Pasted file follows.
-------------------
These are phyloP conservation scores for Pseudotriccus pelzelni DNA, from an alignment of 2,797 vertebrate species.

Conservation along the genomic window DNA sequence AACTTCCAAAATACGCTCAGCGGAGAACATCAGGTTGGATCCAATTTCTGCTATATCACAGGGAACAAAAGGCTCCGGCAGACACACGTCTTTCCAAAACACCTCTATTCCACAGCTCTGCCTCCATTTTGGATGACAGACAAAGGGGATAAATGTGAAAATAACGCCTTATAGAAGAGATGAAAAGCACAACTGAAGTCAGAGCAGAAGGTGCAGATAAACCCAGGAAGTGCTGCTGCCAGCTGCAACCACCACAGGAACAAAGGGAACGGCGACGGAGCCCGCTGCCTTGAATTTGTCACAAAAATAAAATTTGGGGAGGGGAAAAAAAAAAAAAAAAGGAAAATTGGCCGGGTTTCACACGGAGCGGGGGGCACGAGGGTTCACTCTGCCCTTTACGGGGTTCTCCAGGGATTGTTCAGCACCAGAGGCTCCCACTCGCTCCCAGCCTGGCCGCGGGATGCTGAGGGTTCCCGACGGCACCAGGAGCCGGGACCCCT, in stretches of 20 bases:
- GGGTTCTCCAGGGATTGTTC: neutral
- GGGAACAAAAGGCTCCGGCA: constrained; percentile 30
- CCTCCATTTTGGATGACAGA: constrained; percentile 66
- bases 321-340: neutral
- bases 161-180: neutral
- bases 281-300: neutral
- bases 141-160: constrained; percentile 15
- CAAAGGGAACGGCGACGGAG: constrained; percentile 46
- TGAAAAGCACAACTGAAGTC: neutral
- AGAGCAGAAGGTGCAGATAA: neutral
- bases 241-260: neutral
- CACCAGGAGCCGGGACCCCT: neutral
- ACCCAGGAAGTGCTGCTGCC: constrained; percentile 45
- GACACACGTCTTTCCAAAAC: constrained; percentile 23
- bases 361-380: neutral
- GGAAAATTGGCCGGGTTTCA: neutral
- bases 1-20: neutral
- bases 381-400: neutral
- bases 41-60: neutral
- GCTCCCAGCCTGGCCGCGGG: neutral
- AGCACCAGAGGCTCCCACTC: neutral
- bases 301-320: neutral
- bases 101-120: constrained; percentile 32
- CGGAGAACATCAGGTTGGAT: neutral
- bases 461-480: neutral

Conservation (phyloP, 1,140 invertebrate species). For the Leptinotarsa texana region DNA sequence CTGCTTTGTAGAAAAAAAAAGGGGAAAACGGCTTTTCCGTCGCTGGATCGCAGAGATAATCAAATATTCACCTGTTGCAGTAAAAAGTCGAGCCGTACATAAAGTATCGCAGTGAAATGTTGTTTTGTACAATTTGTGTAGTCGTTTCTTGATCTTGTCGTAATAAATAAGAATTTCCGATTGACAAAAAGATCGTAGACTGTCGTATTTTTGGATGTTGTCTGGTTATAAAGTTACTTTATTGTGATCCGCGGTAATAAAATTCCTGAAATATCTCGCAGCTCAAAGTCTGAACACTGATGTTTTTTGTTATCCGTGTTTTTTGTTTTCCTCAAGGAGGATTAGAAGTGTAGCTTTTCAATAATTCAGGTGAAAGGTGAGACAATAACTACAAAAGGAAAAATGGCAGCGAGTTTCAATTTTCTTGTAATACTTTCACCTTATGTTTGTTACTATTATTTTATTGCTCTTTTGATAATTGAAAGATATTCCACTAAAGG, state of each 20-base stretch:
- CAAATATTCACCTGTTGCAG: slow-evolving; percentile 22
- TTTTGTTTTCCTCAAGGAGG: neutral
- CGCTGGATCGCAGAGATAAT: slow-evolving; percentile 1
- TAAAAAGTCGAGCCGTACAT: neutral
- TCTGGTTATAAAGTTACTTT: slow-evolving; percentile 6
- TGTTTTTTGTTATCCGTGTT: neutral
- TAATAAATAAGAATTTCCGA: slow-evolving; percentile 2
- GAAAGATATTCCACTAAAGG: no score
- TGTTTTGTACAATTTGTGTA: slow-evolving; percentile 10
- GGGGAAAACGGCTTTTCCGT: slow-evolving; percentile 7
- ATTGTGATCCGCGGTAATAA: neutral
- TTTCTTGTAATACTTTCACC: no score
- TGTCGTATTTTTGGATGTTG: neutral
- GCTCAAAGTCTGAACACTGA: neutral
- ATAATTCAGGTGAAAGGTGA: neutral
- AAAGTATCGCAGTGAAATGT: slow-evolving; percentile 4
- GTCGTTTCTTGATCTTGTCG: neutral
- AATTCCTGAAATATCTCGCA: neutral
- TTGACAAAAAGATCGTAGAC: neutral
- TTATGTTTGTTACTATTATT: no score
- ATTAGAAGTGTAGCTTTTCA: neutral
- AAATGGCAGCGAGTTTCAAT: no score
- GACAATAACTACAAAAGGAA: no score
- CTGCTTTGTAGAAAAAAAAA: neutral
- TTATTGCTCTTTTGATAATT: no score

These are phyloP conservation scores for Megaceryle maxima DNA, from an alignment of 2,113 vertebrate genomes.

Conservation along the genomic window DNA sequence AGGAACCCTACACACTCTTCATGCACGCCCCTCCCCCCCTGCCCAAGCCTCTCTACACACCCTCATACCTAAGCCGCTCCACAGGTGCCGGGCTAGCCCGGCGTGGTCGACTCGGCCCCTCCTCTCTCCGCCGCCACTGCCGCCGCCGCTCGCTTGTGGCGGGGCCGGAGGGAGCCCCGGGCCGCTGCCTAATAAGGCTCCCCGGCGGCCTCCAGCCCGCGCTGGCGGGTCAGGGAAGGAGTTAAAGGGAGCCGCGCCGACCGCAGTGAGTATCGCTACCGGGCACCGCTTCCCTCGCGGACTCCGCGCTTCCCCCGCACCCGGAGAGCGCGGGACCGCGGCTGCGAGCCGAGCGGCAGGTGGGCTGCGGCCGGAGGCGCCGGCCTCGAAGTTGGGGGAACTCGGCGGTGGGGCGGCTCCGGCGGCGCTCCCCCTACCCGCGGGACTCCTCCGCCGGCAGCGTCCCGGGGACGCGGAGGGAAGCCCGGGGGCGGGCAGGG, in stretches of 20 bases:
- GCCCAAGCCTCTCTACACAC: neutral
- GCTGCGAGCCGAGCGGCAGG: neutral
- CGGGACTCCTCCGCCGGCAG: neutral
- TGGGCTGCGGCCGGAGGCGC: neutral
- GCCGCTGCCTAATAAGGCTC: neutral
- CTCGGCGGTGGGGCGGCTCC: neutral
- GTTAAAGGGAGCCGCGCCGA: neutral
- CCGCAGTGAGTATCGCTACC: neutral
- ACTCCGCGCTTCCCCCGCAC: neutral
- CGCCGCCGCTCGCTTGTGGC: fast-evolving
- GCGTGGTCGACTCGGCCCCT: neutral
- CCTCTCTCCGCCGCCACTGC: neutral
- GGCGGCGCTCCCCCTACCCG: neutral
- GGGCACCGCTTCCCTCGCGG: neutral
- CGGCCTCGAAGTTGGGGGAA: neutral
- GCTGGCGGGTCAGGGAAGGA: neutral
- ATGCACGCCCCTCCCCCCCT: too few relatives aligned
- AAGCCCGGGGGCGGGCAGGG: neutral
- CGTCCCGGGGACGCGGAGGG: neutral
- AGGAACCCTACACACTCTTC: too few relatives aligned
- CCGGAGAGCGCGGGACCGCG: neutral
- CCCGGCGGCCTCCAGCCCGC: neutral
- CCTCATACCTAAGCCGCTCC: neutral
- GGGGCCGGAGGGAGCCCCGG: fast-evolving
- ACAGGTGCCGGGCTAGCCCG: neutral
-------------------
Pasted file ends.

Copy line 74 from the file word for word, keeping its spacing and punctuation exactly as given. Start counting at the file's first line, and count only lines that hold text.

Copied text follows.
- CGTCCCGGGGACGCGGAGGG: neutral